A Wisconsin jury has found several paint manufacturers for lead poisoning injuries suffered by three men when they were children, awarding a combined $6 million in damages for failing to warn about the health risks associated with their products.
The verdict was returned earlier this week in the U.S. District Court for the Eastern District of Wisconsin, including $2 million awards each to Glenn Burton, Jr., Ravon Owens, and Cesar Sifuentes, all of who suffer the effects of lead paint poisoning when they were children.
Defendants included the major pain manufacturers Sherwin Williams, Armstrong Container Corp., American Cyanamid Company, Atlantic Richfield Co., and DuPont, indicating that the plaintiffs suffered lead paint poisoning after ingesting white lead carbonate contained in products sold by the companies.
Lead poisoning among children has been a serious health concern nationwide for decades, as it is known to increase the risk of nervous system injury, brain damage, seizures or convulsions, growth or mental retardation, coma and even death. Childhood lead poisoning is considered the most preventable environmental disease among young children.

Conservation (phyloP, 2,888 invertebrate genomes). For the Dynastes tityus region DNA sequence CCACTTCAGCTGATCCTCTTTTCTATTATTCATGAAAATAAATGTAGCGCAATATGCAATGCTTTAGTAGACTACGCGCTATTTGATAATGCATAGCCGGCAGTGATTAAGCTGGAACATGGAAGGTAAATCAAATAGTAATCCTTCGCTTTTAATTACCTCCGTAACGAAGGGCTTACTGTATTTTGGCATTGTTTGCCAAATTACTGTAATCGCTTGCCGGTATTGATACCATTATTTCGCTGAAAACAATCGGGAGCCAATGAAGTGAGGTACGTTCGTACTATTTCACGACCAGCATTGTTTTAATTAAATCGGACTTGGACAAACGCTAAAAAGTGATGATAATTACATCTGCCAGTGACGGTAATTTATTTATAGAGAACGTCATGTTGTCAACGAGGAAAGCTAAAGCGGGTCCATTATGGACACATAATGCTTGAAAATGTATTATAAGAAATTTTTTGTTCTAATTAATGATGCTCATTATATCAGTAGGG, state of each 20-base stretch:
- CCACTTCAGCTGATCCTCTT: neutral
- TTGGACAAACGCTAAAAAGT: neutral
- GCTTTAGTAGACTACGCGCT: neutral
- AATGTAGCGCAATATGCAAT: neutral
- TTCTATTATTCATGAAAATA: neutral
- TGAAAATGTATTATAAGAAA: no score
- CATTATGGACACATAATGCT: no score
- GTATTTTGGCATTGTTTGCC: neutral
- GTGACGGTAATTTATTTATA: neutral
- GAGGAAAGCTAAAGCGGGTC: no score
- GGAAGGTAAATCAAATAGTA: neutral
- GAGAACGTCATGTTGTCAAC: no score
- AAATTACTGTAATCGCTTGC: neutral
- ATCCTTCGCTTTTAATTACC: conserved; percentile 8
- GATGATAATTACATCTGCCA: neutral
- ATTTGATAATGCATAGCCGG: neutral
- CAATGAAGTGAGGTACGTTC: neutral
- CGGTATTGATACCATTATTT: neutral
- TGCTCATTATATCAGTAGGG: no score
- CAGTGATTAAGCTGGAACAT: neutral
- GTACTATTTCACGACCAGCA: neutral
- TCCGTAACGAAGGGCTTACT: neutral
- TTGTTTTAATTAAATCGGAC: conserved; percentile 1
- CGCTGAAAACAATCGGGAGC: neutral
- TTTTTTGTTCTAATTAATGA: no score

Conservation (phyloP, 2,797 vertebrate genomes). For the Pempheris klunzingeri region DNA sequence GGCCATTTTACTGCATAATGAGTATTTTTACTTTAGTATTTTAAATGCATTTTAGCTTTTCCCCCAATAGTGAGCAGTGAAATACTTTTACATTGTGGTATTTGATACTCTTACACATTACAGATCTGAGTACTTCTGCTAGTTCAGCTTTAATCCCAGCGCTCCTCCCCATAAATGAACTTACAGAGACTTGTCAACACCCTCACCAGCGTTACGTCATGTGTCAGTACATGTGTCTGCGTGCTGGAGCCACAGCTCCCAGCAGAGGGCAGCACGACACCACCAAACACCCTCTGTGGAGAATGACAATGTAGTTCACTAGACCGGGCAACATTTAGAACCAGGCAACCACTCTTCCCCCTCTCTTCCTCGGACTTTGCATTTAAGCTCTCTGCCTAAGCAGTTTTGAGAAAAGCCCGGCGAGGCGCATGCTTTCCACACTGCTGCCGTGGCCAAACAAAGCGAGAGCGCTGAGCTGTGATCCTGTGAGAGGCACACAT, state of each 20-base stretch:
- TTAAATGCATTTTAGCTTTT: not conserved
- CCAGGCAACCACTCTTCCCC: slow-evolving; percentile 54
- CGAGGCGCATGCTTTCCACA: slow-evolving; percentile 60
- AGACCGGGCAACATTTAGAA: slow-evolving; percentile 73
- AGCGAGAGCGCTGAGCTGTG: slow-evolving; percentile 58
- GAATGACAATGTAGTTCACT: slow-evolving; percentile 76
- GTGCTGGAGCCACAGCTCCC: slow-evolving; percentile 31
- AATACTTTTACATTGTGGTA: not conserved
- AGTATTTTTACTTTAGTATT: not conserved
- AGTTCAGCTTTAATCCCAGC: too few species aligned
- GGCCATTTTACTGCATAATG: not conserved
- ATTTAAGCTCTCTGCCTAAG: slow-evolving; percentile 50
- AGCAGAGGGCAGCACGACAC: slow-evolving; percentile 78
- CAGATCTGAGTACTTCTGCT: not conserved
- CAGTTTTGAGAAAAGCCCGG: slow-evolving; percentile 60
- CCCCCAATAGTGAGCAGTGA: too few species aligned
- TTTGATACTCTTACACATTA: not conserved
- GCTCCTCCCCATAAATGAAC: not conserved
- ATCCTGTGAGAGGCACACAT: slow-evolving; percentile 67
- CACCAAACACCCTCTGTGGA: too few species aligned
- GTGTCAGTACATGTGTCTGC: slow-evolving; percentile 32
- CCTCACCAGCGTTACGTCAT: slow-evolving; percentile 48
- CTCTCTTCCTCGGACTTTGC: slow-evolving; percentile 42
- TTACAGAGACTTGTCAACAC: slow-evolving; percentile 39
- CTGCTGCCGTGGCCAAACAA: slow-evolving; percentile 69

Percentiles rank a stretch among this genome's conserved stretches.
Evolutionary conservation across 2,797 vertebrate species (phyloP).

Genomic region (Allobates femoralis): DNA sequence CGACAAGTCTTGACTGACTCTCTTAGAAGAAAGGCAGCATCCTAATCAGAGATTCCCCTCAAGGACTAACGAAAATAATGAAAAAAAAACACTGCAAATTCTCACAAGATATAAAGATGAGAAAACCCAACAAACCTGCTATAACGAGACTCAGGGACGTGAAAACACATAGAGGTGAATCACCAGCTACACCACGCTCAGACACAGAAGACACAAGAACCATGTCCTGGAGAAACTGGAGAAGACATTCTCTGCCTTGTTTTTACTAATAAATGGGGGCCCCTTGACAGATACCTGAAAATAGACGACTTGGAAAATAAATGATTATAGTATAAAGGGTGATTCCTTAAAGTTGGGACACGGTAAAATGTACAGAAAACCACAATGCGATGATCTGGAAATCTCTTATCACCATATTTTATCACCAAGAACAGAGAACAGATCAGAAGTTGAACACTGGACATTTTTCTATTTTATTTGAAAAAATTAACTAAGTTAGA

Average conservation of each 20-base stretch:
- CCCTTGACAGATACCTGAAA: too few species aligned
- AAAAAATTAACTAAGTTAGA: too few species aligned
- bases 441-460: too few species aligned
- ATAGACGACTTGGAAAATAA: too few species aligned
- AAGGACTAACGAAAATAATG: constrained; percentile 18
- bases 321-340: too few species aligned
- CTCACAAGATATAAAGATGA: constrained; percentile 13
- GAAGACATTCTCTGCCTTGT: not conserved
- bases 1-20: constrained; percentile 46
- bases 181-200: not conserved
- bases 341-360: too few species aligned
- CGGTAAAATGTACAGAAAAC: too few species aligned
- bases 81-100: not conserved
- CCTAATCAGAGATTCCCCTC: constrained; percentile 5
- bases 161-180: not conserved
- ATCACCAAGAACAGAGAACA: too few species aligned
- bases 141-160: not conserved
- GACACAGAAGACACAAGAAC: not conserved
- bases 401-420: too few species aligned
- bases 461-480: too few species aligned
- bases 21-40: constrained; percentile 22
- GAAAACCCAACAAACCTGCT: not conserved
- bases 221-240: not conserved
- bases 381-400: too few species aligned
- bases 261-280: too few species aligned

While most cases lead poisoning lawsuits are brought against landlords or owners of dilapidated properties where the toxic paint was peeling off the walls, placing children at risk when they place the paint chips in their mouths, this case was one of the first to go to trial under a “risk contribution theory.”
Following a prior ruling by the Wisconsin Supreme Court, lead pigment claims have been allowed to go forward against paint manufacturers, without establishing that a specific paint caused a plaintiff’s injuries.
The U.S. Centers for Disease Control and Prevention (CDC) estimate that 535,000 children ages 1-5, or about 2.6% of such children in the U.S., have levels of lead in their blood that place them at risk for adverse health effects. To come up with that number, the CDC analyzed data from the National Health and Nutrition Examination Survey from the years 1999 to 2002, and 2007 through 2010.
Childhood lead poisoning is considered the most preventable environmental disease among young children. More than half a million children in the U.S, have lead blood levels above 5 micrograms per deciliter, the “level of concern” reference set by the CDC.